It is a gray November day in my corner of the world, cold but not frigid. Soon I need to drag my buttkus out and walk, but I'm enjoying taking a Saturday to do as I please. French press coffee, a novel, curled up in my still-feels-new study on a comfy chair with my spoiled rotten fluffball of a feline on my lap and quiet Celtic music on Itunes. Yay.
I finished readng the Ondaatje novel Divisadero this morning. It reminded me of some things. That fictional memories, to feel true, have to be about some small moment that surprises us and feel real, if inexplicable. Plot turns on big moments, but people are created in small ones on the page. I forget that, and remember it, and forget it again. My own natural voice is for the vivid small moments, my stories contructed around wafer-thin plots. I am picking apart the Ondaatje in my head, determining how he moved the story lines forward without having his plot obliterate the small lovely moments he renders.
It feels pretty fabulous to be thinking about plot. Whew.
It would have been nice to take the long weekend, but instead I worked yesterday and finished some things that I wanted to. Not as many as I would have liked. I'll likely do some work tonight, or possibly tomorrow. Here is the thing: there are not only too many priorities in my life (writing, working, household minutiae, working, dancing, weight loss....did I mention working?) but there are too many priorities within each category. The number of priorities I'm juggling in my job is becoming a source of almost-hilarity - or is that hysteria? But if I can nudge a few of them forward this weekend, maybe sometime soon I can hand a couple over to someone ELSE. Yay. Here is the other thing: if you are good at juggling priorities, it seems to me that someone is always willing to hand you a couple more. It's like watching a juggler with three balls in the air - don't you feel almost compelled to say, "can you add one more?!" There is something odd in that impulse, isn't there? Something like rubbernecking at an accident scene. And the truth is, only the juggler can say "nope, three's my limit."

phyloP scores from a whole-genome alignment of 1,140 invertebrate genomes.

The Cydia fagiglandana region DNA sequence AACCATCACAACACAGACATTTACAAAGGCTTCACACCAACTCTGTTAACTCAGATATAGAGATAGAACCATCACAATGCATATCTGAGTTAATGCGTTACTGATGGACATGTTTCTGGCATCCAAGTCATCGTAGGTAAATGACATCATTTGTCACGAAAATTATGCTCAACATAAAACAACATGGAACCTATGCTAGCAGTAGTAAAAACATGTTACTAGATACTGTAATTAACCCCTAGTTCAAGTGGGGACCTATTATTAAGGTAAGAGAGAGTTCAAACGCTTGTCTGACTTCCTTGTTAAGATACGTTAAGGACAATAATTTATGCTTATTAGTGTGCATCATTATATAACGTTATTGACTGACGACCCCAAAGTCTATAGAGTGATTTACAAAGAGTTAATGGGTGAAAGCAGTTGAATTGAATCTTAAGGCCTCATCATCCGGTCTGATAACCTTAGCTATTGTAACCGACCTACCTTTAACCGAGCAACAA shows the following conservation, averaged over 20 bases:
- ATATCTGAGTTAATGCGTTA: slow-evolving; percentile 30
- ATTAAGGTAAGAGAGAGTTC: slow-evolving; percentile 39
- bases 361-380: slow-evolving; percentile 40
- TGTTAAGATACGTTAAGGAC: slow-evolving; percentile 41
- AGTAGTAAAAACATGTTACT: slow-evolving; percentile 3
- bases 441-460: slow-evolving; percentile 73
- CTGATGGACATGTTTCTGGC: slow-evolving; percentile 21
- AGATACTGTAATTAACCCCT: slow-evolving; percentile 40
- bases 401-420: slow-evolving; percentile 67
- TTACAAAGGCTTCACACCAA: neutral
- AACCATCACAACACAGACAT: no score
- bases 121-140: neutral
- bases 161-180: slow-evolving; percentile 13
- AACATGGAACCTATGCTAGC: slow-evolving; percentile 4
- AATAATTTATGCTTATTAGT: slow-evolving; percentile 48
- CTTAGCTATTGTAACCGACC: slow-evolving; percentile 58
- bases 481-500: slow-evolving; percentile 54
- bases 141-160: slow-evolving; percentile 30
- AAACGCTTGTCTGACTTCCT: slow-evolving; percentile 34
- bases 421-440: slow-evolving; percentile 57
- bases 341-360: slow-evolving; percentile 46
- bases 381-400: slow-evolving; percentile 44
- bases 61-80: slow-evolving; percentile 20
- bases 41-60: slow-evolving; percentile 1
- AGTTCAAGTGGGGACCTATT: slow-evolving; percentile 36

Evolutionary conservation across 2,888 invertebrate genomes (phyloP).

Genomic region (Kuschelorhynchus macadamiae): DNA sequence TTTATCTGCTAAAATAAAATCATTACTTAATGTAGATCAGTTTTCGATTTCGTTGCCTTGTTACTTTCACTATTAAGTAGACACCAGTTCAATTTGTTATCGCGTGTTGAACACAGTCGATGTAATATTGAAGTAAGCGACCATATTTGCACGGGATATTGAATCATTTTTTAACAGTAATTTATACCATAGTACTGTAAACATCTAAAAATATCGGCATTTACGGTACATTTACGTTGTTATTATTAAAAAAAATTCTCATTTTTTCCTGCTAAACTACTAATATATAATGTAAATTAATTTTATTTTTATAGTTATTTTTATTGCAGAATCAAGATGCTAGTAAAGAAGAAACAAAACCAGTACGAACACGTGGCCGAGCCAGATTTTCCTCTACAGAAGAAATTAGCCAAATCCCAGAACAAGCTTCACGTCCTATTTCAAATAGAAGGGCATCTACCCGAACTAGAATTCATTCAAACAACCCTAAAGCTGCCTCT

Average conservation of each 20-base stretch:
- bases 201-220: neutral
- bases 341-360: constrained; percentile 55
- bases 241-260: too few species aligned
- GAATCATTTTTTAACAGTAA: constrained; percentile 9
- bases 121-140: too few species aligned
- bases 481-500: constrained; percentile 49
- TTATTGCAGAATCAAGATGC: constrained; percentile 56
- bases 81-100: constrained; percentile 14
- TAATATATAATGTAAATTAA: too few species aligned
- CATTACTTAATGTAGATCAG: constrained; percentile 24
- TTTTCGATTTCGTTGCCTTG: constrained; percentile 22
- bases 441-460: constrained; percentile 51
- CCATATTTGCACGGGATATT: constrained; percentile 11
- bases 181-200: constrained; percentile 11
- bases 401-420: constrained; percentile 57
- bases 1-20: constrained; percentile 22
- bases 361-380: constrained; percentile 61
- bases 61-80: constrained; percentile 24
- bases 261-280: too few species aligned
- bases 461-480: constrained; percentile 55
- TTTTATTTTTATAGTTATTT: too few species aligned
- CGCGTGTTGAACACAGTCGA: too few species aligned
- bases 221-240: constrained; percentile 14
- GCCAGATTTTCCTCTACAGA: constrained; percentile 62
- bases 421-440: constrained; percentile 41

Yes, I'm aware that I don't say "nope..." very often. So shoot me. Or give me a megaphone. :)
This year the holidays will be a season of reflection and celebration for many of us, with more of an emphasis on reflection than we often manage. That's my prediction, anyway. It seems to me that the world can't help but benefit from that. I was thinking this morning about the idea of writing as an act of hope, about the question of whether the work of writing stories is "important enough" to be a life calling. And then I read the Ondaatje, and remembered why I love books. He quotes Nietzsche. "We have art so that we shall not be destroyed by the truth." It is art's expression of hope, of shared experience, an empathetic connection across miles and ages and lives - that's the magic, for me. Anna, arguably the heroine of the novel, goes on to say that "A paragraph or an episode from another era will haunt us in the night, as the words of a stranger can."
I am not often haunted in the night. Some who know me best might say that I make myself too busy, drive myself too hard, so that I will not be. Meh. I simply think some are haunted, while others accept and move on; it is a behavior driven by some quirk of personality, or some unmapped fold in the brain that houses a cluster of neurons devoted to such work. So while Anna is haunted, I am merely endlessly fascinated by the intersection of life episodes, and what they mean. I'm fascinated by the tricks of fate that cause some people's lives to be more heavily burdened with loss and difficulty than others. Ye olde questions of fate versus free will versus divine intervention. To quote that other great artist, Bryan Adams (come on, I can't always be quoting novelists and big thinkers!), "some get the silver spoon, some get the heavy load." Indeed. I think the haunted souls often focus on the question of why this is true, while those who are more resilient perhaps focus more on now what? It's a continuum, not a category.
There are so many expressions of hope that go unnoticed, while we seize on the expressions of fear and bitterness that we feel "typify" our world. I'm trying hard to keep my eye on the quiet, small expressions of hope. The fact that on a cold dreary day in November, you can still find a few dozen people at the Food Bank, sorting donated goods onto shelves. The fact that resilience is still celebrated in our world. And, yes, the fact that novelists, essayists, poets and short story writers keep writing, and keep sending us their artful expression of the world, despite the obstacles between their conception and any hope of publication.
Be well, and of good cheer as we enter the madness of this season.